No one enjoys a kind word about baking or the broad food manufacturing business more than this magazine does. Similarly, no one likes less any and all demeaning criticisms of industry prospects. Expressing that thinking in turn leads to a feeling of great urgency to understand how best to regard prospects for grain-based foods at this particular point in the fast-moving domestic and global economies. That is especially the case when thoughtful analysts in recent days have expressed strikingly different opinions about the relative virtues of investing in the industry at this moment. Making an assessment becomes critical in light of the many uncertainties ruling on the outlook for business in general, not just in the balance of this year but for this second decade of the 21st century. Will baking’s results follow or not the trends in the general economy?
Those uncertainties are heightened when sharply contrasting views are voiced about the very same baking business. Widespread rumors, neither denied nor confirmed, are that the Sara Lee Corporation is moving to separate its wholesale bread baking business, which is largely what it acquired as Earthgrains some years ago. For one analyst, Sara Lee is doing the right thing to rid itself of a business that does not have a promising future, which is a mild way of interpreting what this analyst said. This very same adviser, though, expresses doubt that any other food company will want to acquire Sara Lee’s bread business in light of the great difficulties it faces. And Sara Lee itself has been going through a difficult time, disposing of non-food businesses that would make divestment of baking at variance with what had been perceived as a corporate strategy focusing on food.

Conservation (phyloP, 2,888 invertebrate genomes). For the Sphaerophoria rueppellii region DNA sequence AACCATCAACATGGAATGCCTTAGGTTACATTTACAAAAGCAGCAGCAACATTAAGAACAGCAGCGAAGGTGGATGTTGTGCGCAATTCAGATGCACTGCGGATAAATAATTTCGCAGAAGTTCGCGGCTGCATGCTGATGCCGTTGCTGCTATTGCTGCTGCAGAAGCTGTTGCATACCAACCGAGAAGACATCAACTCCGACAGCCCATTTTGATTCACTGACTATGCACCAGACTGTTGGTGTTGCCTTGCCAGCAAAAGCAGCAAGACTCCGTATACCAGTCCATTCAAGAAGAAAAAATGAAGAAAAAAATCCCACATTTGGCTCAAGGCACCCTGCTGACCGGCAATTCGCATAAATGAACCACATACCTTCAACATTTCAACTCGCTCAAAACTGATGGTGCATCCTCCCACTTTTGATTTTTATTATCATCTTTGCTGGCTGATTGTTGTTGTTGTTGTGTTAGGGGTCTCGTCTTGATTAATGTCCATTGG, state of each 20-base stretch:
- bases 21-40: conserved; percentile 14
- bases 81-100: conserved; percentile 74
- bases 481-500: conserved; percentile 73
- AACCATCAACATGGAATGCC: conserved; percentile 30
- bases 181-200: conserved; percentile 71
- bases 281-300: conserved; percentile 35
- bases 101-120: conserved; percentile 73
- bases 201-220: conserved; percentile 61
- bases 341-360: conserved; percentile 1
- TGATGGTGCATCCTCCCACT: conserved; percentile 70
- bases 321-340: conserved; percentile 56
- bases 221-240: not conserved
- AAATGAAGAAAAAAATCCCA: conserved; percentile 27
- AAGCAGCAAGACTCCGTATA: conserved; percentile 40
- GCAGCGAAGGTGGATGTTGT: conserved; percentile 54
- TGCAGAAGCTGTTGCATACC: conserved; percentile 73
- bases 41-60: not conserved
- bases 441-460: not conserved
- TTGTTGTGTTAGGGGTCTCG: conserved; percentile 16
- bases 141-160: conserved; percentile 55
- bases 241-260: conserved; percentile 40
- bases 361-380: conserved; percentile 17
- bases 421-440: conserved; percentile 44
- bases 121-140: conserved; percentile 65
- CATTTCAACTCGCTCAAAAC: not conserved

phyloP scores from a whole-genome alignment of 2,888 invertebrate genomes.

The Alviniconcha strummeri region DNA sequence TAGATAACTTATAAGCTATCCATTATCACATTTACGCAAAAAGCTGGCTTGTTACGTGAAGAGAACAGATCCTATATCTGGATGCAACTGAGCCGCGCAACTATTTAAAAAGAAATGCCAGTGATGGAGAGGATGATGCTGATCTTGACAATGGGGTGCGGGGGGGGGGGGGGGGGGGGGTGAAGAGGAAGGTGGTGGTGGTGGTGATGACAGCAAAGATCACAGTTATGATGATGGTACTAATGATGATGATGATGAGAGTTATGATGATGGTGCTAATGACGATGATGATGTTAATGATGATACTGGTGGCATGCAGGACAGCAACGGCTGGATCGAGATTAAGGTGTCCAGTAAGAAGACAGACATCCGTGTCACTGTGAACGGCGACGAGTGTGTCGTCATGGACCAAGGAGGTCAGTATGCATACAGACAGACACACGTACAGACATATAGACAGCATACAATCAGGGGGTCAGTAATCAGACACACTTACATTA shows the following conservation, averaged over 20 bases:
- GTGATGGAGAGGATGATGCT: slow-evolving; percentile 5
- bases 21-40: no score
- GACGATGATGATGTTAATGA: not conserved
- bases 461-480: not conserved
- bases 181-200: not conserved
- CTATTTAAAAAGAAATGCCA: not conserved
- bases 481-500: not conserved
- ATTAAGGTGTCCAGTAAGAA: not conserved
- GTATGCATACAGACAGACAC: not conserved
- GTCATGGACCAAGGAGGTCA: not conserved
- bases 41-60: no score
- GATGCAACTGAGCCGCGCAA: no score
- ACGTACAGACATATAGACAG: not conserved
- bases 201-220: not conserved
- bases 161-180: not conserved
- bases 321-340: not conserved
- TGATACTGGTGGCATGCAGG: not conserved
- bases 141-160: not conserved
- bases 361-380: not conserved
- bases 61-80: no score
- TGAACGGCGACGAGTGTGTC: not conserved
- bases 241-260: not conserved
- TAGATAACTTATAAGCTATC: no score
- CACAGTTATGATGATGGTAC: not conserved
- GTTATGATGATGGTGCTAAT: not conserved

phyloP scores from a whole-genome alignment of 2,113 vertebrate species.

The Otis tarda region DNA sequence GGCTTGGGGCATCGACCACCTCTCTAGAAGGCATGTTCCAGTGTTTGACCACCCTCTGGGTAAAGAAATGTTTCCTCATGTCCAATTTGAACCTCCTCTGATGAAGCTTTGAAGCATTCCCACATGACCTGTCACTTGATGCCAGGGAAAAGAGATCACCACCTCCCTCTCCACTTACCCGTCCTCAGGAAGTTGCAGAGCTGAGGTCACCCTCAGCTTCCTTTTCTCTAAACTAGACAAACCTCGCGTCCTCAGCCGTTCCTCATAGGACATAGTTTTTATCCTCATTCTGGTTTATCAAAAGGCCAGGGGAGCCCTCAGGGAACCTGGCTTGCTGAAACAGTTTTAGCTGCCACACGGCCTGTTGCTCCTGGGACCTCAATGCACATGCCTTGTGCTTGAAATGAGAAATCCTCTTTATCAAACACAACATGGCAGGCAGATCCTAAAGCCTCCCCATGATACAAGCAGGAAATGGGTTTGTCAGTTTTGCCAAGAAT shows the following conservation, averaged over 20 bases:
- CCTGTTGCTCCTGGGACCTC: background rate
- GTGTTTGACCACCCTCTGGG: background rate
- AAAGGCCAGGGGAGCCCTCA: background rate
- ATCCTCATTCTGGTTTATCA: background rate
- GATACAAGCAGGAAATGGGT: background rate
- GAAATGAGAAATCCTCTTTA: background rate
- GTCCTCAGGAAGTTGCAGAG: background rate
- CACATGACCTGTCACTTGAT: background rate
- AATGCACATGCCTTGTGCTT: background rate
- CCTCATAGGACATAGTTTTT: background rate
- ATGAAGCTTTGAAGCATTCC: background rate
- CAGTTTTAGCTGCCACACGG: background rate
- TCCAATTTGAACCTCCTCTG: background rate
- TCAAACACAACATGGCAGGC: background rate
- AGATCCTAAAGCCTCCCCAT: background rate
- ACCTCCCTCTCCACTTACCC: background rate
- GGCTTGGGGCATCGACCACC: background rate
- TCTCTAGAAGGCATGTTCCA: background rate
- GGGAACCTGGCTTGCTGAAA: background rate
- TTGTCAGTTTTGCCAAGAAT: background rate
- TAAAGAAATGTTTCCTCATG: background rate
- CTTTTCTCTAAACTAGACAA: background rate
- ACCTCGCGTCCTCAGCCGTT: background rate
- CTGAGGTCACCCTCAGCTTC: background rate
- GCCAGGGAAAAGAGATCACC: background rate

In contrast with this dour prognosis of where baking is heading are other analysts who have reached a much different conclusion on the driving force behind Sara Lee’s rumored sale of its baking business. Here the view is that Sara Lee is seeking to sell baking because of excellent demand. That is ascribed to bread being a core food business ranked as a “defensive asset.” Many investors, these observers say, want to acquire such businesses as protection against volatility in the economy as well as in equity markets. This approach assumes that any problems facing an individual baking business is countered by the expectation that a “double-dip” recession like some are forecasting for the American economy will find baking a good place to be as penurious consumers tighten their belts and buy essential foods like bread.
Indeed, this “defensive asset” argument has been put forward to explain several other offerings of major food companies that are considered likely this year. Similar to Sara Lee’s taking advantage of the demand for “defensive business” is the apparent decision by the private equity owners of United Biscuits to want to sell that company as well as a similar plan aimed at liquidating a major holding in Yoplait, a leader in French yogurt. According to the Financial Times, these businesses are attractive to equity buyers because they proved their resilience during the recent recession.
Neglected in any enthusiasm about the marketplace’s appetite for these companies is that baking and other aspects of food manufacturing did not really fare well during the recent recession. For one of the few times in history, baking’s performance was not much different from firms in industries that truly struggled. Sure, baking and the food business enjoy steady consumer demand, but as these industries have sought to innovate and to introduce higher value products as the way to bolster both profit margins and positions at retail, they also have exposed themselves to fluctuations of the overall economy. While it would be a wonderful example of “having your cake and eating it” to be considered both defensive and innovative, that is not the likely outcome of strategies most baking companies have decided to pursue.